How do you define "majority"? Much of my work (including the bulk of my fiction which I write under pseudonyms) appeared in print, audio, and/or electronic publications before I published it myself. My first three (and fifth) novels (transgressive and erotic fiction) were published by traditional small presses.

I started putting my backlist of short stories, many of which had only appeared in print, up for sale in 2011 as individual ebooks. Then I collected four to seven stories with a common theme into print books.

I was never happy with the covers of my first three novels and I still had to do most of the marketing myself. So in '11, I also invoked the clauses in those three contracts that allowed me to take my rights back and republished them myself with better covers (and better sales).

Of my five poetry collections still in print, only one was published by someone else first, but more than half (or more) of the poems in each collection appeared in other publications first.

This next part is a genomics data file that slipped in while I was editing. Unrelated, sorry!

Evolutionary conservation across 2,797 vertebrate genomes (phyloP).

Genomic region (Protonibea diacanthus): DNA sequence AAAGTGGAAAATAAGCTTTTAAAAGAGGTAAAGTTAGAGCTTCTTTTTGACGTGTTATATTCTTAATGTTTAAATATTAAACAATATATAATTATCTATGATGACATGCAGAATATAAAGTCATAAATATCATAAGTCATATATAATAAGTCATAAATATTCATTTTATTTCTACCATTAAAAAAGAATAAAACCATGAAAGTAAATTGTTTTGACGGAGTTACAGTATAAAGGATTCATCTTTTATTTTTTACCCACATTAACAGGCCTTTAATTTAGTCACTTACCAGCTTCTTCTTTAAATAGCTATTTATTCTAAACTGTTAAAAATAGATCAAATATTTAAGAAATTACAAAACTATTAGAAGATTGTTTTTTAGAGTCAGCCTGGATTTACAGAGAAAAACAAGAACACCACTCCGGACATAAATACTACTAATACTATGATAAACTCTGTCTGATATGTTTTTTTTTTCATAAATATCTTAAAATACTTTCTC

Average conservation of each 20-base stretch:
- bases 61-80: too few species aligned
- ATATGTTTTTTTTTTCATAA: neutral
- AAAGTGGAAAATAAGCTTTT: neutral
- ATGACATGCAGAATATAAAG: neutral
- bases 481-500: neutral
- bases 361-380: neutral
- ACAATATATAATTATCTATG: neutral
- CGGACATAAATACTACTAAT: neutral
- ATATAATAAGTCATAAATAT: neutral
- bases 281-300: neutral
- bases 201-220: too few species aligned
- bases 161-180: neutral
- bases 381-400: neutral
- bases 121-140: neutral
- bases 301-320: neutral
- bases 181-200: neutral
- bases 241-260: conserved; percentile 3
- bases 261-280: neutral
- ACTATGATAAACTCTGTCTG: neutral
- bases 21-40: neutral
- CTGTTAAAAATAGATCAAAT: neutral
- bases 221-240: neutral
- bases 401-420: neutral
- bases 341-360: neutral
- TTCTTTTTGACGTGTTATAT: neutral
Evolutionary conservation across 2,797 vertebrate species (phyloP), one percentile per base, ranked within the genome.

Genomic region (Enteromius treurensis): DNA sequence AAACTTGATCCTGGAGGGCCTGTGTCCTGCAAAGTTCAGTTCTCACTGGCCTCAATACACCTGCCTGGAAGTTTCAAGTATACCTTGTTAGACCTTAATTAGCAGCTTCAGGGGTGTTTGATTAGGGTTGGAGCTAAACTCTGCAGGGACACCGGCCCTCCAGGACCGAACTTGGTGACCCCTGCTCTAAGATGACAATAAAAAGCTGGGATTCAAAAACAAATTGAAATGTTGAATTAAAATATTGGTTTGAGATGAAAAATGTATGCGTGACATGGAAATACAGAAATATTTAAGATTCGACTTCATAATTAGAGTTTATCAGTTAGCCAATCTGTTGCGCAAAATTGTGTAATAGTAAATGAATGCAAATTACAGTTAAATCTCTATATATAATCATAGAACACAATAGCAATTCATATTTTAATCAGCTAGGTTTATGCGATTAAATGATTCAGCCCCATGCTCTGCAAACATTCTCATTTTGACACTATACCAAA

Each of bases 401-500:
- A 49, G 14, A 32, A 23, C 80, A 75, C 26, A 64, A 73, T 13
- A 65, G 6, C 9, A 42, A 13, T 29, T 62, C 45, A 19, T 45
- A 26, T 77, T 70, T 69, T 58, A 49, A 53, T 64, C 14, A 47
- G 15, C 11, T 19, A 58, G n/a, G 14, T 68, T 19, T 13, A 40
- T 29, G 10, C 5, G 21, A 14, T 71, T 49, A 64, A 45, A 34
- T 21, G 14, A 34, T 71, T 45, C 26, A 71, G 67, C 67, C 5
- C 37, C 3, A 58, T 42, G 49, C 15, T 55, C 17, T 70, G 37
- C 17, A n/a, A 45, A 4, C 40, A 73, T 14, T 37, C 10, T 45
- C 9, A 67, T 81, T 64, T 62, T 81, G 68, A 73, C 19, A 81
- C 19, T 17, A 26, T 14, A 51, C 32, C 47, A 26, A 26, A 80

I identify as a hybrid author, finding the best way to get my words to readers whether it's a small press, a big publisher, or indie publishing the work myself.

You do a fair amount of public speaking.  Do you have any tips for writers who want to improve their performances/presentations?

Rehearse. Repeatedly. In front of a camera if you have that option, so you can watch yourself and learn where you can improve. The more comfortable you are with what you have to say, the more confident you are in your presentation, the more relaxed you will be and the better your program will be received.